Interview with Bernard Lafayette
QUESTION 23
JUDY RICHARDSON:

If you would respond to the criticism and the frustration of the Daley administration that it's easy to come into a city and articulate a problem and get people all stirred up, that you were presenting no solutions?

BERNARD LAFAYETTE:

One of the things that people were, you know, accused the movement of was come into the city, getting everything stirred up, and then, you know, leaving, whatever, etc. But the role of the movement is, ah, catalytic in the sense that it is to bring these things to a head, to articulate the problems and to stir things up in a sense of giving people hope. See people change when they begin to have hope, so you do turn things upside down. But is it, actually the movement does not solve problems, the movement actually present the problems in such a dramatic way that people feel the urgency of doing something about them rather than simply letting them exist as the status quo. So once we do that, then it's the responsibility of the administration, the government who has the responsibility for making decisions, also have, the government has the resources for solving these problems. Many times we have the laws on the books that exist but they're not being enforced. So as a result of the movement, people began to see the necessity of actually enforcing the law and being able to set forth those policies and do things to make things work and to change the conditions.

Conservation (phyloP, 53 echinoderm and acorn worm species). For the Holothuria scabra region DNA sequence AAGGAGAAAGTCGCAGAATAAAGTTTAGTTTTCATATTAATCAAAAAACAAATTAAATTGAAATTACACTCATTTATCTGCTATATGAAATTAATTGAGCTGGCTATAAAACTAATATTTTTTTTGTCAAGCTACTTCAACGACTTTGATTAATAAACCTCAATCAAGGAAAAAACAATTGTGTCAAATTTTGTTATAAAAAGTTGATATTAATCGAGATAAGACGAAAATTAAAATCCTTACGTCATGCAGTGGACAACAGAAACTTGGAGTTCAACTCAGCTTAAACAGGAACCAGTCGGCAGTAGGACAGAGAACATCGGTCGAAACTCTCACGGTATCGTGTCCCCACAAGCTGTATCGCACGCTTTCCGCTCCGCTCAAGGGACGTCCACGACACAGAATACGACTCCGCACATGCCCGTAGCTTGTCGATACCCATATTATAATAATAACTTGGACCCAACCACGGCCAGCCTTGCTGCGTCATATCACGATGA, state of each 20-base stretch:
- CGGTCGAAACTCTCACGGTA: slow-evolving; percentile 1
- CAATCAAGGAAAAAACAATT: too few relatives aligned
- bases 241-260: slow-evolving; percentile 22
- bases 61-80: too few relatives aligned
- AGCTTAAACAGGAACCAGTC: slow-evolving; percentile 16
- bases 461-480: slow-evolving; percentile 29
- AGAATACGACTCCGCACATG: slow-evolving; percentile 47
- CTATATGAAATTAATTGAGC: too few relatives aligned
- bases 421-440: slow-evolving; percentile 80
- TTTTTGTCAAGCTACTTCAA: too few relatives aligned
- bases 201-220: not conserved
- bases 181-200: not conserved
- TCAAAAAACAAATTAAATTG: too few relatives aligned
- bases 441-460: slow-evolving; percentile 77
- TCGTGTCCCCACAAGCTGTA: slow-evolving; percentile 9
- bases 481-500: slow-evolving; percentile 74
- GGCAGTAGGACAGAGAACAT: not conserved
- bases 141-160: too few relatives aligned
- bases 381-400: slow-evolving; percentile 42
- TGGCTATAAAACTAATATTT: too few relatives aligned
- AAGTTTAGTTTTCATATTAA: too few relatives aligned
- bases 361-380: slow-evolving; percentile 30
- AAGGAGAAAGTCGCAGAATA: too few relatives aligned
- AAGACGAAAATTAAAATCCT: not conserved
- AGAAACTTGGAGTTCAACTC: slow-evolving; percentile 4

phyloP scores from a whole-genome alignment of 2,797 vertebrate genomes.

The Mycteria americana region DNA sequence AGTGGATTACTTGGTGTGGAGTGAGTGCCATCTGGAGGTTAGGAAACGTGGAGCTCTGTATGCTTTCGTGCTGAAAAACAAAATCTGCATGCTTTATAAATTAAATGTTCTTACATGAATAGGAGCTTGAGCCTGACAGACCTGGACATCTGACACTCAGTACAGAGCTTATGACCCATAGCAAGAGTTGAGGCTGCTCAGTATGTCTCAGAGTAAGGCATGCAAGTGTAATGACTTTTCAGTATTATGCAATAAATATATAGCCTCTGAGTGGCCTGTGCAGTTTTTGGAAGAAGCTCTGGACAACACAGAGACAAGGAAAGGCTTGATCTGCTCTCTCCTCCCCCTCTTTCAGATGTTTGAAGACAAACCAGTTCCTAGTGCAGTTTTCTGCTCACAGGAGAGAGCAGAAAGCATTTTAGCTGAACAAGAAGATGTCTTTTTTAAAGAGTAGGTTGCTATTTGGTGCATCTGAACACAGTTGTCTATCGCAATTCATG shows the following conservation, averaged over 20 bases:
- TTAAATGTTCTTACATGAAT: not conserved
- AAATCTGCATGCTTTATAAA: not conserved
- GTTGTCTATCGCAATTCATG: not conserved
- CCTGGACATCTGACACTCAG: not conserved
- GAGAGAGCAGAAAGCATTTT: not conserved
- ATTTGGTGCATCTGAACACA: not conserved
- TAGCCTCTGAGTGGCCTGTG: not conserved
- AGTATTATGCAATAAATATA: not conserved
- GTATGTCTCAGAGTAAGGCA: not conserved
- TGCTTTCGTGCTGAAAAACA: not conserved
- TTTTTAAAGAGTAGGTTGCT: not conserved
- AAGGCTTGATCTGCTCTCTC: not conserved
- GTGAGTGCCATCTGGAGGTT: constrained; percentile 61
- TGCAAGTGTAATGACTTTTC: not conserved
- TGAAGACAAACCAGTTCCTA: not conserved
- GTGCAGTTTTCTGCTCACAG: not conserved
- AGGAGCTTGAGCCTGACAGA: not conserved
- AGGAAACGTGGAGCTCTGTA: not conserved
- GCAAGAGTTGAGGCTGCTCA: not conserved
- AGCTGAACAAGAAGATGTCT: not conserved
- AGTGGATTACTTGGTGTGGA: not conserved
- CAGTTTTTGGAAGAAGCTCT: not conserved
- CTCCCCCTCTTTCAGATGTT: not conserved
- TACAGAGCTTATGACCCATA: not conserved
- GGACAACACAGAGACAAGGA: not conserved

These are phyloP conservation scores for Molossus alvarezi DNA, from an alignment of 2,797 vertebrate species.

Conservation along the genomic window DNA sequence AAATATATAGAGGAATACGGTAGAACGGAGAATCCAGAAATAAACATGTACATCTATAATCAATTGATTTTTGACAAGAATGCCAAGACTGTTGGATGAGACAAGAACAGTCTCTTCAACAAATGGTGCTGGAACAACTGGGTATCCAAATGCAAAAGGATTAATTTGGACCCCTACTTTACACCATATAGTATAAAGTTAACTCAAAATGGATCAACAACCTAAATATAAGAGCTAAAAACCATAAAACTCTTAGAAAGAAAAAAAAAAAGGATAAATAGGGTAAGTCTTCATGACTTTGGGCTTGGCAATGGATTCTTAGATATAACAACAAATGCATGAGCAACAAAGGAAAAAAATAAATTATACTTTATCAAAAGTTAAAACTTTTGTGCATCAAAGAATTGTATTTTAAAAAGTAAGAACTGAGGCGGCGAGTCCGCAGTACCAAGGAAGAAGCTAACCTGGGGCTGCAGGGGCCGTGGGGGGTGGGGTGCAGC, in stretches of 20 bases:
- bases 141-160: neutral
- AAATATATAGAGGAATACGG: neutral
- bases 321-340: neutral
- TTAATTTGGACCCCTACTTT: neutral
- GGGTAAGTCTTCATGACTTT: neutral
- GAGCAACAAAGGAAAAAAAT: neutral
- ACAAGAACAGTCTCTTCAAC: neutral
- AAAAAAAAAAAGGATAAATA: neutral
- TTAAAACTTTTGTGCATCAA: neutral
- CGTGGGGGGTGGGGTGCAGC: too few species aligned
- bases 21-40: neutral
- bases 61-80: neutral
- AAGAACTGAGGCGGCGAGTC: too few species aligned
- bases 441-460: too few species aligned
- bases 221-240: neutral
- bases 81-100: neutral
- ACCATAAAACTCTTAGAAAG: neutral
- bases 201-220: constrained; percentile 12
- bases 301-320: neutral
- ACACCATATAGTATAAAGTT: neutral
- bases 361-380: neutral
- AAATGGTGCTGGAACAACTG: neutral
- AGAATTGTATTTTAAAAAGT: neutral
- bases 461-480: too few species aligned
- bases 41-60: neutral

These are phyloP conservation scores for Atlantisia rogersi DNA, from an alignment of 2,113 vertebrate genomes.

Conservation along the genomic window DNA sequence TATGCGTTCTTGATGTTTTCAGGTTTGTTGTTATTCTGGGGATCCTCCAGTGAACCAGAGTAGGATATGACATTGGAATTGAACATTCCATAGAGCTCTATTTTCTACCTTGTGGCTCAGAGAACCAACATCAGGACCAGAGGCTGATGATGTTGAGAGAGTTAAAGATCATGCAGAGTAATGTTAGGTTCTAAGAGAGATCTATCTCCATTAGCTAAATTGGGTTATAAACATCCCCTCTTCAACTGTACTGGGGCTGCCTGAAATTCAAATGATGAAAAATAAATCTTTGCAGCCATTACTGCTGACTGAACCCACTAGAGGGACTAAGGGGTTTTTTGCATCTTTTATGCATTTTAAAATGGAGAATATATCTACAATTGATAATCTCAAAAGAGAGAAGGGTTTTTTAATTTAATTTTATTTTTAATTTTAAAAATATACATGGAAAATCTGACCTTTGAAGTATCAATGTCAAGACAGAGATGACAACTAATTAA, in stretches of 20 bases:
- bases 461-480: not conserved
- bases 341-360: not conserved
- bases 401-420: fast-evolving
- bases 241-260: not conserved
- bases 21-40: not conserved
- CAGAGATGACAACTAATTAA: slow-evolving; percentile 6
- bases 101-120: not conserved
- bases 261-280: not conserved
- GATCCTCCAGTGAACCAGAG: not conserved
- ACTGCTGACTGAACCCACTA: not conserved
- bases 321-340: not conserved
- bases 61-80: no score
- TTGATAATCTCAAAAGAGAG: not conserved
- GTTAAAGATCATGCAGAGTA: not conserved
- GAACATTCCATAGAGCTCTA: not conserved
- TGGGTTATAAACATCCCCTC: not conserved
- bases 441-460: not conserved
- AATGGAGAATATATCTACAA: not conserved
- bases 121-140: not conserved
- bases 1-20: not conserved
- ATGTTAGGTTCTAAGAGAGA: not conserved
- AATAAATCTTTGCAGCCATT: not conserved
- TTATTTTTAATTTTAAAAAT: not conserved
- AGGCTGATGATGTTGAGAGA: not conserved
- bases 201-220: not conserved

JUDY RICHARDSON:

OK, stop again for a second.